|Amandeep Singh Saini, in white, cut his hair and discarded his turban, the most visible symbol of Sikh identity, at 14.
CHANDIGARH, India — Text messaging with one hand and holding a cup of milky tea in the other, spiky-haired Amandeep Singh Saini, 27, recalled the year-long battle he waged against his traditional Sikh parents to cut his hair.
The act was blasphemous to his father, who tied his long hair in a turban, the most visible marker of Sikh identity.
“I was 14 then. I wanted to jump into the village pool and play in mud. The long hair and the turban were always in the way. It took half an hour to tie the turban every morning,” said Saini, a student pursuing a doctorate in Punjabi literature.
After he cut his hair and discarded the turban, his two brothers followed suit. “My mother wept, my father was angry, but I was stubborn,” he said. “At that age, you don’t think about right and wrong. I look around the campus today, and there are so few turbaned Sikhs.”
The rapidly shrinking number of young Sikhs who wear turbans and have unshorn hair has alarmed many in this religious minority of 20 million. Although there are no formal surveys, community groups say that only 25 percent of Sikhs younger than 30 follow the practice. Many young Sikhs say the daily tedium of combing and tying up their long hair and a desire to assimilate are pushing them to give up the turban, a sacred symbol of a religion founded in the 15th century.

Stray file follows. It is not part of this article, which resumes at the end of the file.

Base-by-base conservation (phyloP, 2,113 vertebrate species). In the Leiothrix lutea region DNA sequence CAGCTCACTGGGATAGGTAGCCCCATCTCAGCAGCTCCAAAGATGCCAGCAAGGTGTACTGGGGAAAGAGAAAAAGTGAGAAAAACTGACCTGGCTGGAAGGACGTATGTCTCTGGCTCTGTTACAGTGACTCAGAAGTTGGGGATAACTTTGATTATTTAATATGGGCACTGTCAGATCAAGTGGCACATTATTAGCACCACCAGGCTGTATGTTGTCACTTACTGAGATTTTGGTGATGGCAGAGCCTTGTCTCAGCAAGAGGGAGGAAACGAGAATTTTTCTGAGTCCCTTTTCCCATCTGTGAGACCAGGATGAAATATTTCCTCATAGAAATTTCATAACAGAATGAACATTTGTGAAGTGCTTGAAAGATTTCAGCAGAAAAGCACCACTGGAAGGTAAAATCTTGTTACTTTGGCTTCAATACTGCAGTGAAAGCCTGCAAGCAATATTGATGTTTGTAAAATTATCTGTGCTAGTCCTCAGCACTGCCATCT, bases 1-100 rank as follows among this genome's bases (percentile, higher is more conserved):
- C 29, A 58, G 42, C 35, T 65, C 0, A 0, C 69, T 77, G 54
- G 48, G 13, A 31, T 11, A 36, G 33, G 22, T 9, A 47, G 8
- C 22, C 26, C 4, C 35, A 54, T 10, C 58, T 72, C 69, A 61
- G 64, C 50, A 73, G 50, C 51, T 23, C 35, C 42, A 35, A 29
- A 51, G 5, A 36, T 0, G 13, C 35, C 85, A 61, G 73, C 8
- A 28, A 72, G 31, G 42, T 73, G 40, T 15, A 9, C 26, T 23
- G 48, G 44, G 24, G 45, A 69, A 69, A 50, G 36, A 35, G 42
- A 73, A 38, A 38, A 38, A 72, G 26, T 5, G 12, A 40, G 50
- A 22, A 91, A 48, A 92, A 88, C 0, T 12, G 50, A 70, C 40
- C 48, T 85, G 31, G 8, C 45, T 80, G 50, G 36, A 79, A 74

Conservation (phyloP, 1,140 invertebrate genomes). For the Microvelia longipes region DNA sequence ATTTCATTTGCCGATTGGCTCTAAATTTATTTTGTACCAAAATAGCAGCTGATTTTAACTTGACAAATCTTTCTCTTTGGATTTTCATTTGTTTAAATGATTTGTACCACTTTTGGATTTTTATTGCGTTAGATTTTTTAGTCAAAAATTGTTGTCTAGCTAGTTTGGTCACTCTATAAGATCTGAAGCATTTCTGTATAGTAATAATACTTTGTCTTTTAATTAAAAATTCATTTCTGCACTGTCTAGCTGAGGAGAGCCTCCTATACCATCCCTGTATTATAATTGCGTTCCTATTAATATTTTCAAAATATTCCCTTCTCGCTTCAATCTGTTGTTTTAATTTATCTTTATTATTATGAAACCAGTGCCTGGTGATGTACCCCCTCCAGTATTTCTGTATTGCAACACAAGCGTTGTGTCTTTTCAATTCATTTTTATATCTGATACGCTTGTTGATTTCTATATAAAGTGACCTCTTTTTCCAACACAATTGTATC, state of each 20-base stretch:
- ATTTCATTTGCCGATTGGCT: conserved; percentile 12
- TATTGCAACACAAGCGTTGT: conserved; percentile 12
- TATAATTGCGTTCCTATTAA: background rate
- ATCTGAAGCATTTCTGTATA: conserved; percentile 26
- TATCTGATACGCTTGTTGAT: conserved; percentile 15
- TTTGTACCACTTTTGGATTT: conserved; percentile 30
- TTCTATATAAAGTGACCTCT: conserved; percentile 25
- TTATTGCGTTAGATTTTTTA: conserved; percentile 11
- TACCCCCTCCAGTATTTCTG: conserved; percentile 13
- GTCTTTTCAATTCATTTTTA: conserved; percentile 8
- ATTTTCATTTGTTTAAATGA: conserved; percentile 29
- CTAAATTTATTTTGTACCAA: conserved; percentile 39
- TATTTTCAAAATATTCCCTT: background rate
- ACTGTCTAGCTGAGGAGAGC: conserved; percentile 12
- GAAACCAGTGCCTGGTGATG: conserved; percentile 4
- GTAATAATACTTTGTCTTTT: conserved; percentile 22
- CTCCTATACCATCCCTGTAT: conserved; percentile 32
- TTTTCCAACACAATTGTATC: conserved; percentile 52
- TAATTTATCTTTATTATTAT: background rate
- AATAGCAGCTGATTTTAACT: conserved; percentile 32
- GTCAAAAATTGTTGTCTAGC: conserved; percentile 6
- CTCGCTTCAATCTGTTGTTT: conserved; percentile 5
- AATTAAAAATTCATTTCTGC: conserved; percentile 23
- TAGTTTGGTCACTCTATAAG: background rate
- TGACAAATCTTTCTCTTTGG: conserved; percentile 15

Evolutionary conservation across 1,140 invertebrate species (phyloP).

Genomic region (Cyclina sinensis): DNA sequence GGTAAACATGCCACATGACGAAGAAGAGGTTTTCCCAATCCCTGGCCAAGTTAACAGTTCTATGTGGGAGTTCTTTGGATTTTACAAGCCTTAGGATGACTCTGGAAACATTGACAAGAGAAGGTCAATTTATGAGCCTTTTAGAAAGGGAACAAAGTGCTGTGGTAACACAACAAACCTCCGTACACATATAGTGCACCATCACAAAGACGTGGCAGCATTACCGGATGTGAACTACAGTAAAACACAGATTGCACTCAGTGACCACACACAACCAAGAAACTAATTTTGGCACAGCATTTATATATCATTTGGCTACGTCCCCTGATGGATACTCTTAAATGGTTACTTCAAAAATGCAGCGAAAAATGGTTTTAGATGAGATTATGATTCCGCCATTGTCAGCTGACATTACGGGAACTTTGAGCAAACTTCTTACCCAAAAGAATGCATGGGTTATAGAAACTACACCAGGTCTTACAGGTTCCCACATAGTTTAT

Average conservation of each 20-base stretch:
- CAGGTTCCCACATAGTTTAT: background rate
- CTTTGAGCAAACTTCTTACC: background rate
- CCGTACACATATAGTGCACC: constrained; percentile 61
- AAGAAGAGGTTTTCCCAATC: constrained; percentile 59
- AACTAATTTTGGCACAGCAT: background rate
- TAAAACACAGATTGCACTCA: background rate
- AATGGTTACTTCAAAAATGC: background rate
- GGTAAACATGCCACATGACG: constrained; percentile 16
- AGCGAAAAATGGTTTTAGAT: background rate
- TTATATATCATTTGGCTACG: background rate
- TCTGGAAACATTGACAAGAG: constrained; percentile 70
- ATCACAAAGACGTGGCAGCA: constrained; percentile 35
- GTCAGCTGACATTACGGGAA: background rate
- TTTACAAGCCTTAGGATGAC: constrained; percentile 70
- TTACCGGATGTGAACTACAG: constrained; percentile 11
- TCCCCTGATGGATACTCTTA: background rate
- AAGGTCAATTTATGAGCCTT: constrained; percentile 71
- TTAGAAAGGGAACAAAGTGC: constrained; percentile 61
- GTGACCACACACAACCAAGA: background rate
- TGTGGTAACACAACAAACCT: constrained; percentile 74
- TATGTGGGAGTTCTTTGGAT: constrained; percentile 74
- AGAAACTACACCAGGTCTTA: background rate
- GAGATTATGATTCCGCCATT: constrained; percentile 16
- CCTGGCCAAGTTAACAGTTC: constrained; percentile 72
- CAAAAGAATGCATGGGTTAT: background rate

Now, a court case about college admission quotas for Sikhs is threatening to alienate hundreds of thousands of short-haired, un-turbaned youths.
In August, four students petitioned the high court after they applied to a medical college under a Sikh quota but were denied admission. The college said the students, who had cut their hair, did not fit in the category of Sikh. In the ongoing legal proceedings, religious bodies and scholars have testified about the importance of uncut hair to Sikhism. Read More…